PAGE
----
s in activities ranging from trade
Trade
Trade is the transfer of ownership of goods and services from one person or entity to another. Trade is sometimes loosely called commerce or financial transaction or barter. A network that allows trade is called a market. The original form of trade was barter, the direct exchange of goods and...

 to environmental regulation or military action. Writing in 350 BC, the Greek
Ancient Greece
Ancient Greece is a civilization belonging to a period of Greek history that lasted from the Archaic period of the 8th to 6th centuries BC to the end of antiquity. Immediately following this period was the beginning of the Early Middle Ages and the Byzantine era. Included in Ancient Greece is the...

 philosopher Aristotle
Aristotle
Aristotle was a Greek philosopher and polymath, a student of Plato and teacher of Alexander the Great. His writings cover many subjects, including physics, metaphysics, poetry, theater, music, logic, rhetoric, linguistics, politics, government, ethics, biology, and zoology...

 declared, "The rule of law
Rule of law
The rule of law, sometimes called supremacy of law, is a legal maxim that says that governmental decisions should be made by applying known principles or laws with minimal discretion in their application...

 is better than the rule of any individual."

Legal systems elaborate right
Right
Rights are legal, social, or ethical principles of freedom or entitlement; that is, rights are the fundamental normative rules about what is allowed of people or owed to people, according to some legal system, social convention, or ethical theory...

s and responsibilities in a variety of ways. A general distinction can be made between civil law
Civil law (legal system)
Civil law is a legal system inspired by Roman law and whose primary feature is that laws are codified into collections, as compared to common law systems that gives great precedential weight to common law on the principle that it is unfair to treat similar facts differently on different...

 jurisdiction
Jurisdiction
Jurisdiction is the practical authority granted to a formally constituted legal body or to a political leader to deal with and make pronouncements on legal matters and, by implication, to administer justice within a defined area of responsibility...

s, which codify their laws, and common law
Common law
Common law is law developed by judges through decisions of courts and similar tribunals rather than through legislative statutes or executive branch action...

 systems, where judge-made law is not consolidated. In some countries, religion
Religious law
In some religions, law can be thought of as the ordering principle of reality; knowledge as revealed by a God defining and governing all human affairs. Law, in the religious sense, also includes codes of ethics and morality which are upheld and required by the God...

 informs the law. Law provides a rich source of scholarly inquiry, into legal history
Legal history
Legal history or the history of law is the study of how law has evolved and why it changed. Legal history is closely connected to the development of civilizations and is set in the wider context of social history...

, philosophy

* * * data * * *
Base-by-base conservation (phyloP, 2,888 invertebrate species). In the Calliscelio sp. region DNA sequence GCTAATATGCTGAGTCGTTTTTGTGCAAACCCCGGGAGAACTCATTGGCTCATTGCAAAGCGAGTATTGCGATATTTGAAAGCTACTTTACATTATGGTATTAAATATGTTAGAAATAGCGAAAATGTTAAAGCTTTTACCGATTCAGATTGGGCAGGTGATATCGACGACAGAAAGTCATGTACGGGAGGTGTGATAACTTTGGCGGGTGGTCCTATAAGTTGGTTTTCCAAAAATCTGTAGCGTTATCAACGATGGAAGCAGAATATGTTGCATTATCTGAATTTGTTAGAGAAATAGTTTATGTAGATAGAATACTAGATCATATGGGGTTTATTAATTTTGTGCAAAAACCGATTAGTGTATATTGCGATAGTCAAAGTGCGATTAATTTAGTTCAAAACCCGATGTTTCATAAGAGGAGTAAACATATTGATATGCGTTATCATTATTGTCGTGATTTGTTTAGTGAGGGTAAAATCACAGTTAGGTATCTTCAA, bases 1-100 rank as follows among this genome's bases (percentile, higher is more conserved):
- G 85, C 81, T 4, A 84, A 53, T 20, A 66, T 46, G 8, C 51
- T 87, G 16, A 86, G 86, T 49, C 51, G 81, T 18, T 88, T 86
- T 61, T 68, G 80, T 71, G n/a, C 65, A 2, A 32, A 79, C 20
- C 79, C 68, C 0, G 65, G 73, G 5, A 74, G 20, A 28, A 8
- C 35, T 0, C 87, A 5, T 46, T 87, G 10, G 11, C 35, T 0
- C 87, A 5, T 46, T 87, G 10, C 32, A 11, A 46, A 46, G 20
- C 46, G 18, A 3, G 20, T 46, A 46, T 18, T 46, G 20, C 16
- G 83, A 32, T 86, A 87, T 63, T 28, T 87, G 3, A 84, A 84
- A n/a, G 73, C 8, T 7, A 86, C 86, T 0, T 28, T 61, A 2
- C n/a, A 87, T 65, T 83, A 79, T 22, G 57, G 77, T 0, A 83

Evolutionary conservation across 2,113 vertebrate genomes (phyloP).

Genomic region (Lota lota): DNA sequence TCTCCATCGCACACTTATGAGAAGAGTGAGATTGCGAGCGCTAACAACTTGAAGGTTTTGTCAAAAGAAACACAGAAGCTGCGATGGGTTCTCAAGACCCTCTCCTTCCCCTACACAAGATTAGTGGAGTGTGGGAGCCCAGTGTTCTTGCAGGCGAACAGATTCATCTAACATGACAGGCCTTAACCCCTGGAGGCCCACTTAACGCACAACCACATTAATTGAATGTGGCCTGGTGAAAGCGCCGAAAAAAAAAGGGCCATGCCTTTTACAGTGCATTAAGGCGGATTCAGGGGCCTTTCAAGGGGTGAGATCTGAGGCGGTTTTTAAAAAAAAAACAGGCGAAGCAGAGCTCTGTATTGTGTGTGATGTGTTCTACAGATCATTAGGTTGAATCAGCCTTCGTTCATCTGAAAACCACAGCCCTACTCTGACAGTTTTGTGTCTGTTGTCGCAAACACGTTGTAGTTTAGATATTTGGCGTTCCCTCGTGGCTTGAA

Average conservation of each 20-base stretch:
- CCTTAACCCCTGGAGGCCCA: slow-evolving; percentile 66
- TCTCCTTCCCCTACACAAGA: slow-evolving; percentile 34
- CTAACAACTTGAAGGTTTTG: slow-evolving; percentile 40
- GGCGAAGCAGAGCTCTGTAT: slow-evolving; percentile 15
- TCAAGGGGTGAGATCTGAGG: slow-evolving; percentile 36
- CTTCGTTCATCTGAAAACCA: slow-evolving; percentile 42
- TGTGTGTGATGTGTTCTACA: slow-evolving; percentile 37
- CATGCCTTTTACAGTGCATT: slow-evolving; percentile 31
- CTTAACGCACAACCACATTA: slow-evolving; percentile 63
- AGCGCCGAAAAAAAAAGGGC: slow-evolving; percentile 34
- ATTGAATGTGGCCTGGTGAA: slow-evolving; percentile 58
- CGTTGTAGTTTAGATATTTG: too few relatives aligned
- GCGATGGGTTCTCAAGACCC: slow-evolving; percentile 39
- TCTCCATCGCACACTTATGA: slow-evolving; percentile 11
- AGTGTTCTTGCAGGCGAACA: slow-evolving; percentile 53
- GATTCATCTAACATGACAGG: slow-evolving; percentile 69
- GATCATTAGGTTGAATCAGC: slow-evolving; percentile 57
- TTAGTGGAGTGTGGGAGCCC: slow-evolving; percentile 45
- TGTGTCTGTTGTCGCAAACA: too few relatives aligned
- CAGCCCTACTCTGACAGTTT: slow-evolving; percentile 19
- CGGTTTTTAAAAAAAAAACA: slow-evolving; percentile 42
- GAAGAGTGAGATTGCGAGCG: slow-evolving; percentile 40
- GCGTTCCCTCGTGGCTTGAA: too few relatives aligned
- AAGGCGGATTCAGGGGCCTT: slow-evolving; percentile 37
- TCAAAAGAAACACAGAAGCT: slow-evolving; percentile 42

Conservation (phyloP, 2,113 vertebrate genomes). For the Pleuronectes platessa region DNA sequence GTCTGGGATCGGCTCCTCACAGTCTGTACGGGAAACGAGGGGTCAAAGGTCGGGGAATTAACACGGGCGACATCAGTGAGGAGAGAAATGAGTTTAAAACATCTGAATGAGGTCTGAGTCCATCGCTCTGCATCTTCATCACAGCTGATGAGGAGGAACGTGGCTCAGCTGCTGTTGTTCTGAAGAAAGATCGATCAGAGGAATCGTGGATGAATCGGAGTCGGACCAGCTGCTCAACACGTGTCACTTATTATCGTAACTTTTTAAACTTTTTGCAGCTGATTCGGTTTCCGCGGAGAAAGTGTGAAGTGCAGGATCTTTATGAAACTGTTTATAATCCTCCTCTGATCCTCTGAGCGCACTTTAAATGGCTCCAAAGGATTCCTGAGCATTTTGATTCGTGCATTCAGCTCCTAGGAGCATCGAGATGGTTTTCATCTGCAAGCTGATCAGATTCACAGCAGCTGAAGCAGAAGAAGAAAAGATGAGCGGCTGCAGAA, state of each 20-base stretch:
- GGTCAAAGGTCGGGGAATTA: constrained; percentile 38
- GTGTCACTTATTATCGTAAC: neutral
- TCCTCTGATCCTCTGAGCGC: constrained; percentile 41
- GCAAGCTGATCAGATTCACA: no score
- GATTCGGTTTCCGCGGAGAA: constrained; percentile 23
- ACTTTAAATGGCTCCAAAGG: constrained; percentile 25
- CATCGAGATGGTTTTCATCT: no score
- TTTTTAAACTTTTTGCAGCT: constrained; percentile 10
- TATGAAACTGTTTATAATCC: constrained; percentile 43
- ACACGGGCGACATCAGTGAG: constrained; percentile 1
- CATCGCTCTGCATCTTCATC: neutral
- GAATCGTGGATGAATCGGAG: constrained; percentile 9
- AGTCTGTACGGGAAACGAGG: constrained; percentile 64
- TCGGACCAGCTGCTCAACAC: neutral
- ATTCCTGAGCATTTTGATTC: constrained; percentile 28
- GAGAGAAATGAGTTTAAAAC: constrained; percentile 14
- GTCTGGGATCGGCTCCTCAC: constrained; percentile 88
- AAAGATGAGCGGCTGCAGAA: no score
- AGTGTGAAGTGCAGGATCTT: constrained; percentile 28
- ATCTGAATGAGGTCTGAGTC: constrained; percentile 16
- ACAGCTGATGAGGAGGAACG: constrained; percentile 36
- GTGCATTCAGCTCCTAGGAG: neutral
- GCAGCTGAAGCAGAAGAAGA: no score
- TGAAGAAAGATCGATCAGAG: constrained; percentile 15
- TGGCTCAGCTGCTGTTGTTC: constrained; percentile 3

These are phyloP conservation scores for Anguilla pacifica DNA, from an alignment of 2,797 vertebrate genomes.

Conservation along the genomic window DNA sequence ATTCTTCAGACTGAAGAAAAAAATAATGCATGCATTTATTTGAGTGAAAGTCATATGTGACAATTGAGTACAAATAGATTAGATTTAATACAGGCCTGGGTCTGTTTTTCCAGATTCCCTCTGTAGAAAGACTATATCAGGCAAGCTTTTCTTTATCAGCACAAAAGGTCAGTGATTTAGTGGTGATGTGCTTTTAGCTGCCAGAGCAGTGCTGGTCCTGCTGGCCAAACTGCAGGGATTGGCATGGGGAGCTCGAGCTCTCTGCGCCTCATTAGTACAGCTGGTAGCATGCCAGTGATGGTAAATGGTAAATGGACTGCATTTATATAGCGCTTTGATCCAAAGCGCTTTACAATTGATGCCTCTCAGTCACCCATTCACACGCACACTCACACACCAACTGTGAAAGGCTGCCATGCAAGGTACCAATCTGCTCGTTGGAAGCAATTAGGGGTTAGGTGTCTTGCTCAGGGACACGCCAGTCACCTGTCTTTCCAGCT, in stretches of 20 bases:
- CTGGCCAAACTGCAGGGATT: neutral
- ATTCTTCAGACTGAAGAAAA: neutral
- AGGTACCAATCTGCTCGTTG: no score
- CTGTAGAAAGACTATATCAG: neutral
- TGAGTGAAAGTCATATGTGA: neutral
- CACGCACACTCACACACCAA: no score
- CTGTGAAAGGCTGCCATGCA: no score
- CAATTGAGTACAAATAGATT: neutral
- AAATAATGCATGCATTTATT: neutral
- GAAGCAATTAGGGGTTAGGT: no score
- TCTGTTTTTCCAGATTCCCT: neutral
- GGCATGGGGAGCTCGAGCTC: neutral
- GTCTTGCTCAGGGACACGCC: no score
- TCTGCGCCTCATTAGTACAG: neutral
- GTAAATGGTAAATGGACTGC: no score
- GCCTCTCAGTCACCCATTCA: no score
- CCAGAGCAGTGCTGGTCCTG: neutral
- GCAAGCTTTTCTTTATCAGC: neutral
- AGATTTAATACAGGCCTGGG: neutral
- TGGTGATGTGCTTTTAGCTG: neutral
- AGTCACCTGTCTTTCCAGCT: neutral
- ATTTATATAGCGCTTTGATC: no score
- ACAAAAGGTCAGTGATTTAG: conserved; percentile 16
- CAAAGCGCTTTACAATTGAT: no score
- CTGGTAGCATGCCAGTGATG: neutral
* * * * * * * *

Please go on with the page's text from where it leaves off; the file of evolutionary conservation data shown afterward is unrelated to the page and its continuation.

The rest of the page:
Jurisprudence
Jurisprudence is the theory and philosophy of law. Scholars of jurisprudence, or legal theorists , hope to obtain a deeper understanding of the nature of law, of legal reasoning, legal systems and of legal institutions...

, economic analysis or sociology
Sociology of law
The sociology of law is often described as a sub-discipline of sociology or an interdisciplinary approach within legal studies...

. Law also raises important and complex issues concerning equality
Egalitarianism
Egalitarianism is a trend of thought that favors equality of some sort among moral agents, whether persons or animals. Emphasis is placed upon the fact that equality contains the idea of equity of quality...

, fairness and justice
Justice
Justice is a concept of moral rightness based on ethics, rationality, law, natural law, religion, or equity, along with the punishment of the breach of said ethics; justice is the act of being just and/or fair.-Concept of justice:...

. "In its majestic equality", said the writer Anatole France
Anatole France
Anatole France , born François-Anatole Thibault, , was a French poet, journalist, and novelist. He was born in Paris, and died in Saint-Cyr-sur-Loire. He was a successful novelist, with several best-sellers. Ironic and skeptical, he was considered in his day the ideal French man of letters...

 in 1894, "the law forbids rich and poor alike to sleep under bridges, beg in the streets and steal loaves of bread." In a typical democracy
Democracy
Democracy is generally defined as a form of government in which all adult citizens have an equal say in the decisions that affect their lives. Ideally, this includes equal participation in the proposal, development and passage of legislation into law...

, the central institutions for interpreting and creating law are the three main branches of government
Government
Government refers to the legislators, administrators, and arbitrators in the administrative bureaucracy who control a state at a given time, and to the system of government by which they are organized...

, namely an impartial judiciary
Judiciary
The judiciary is the system of courts that interprets and applies the law in the name of the state. The judiciary also provides a mechanism for the resolution of disputes...

, a democratic legislature
Legislature
A legislature is a kind of deliberative assembly with the power to pass, amend, and repeal laws. The law created by a legislature is called legislation or statutory law. In addition to enacting laws, legislatures usually have exclusive authority to raise or lower taxes and adopt the budget and...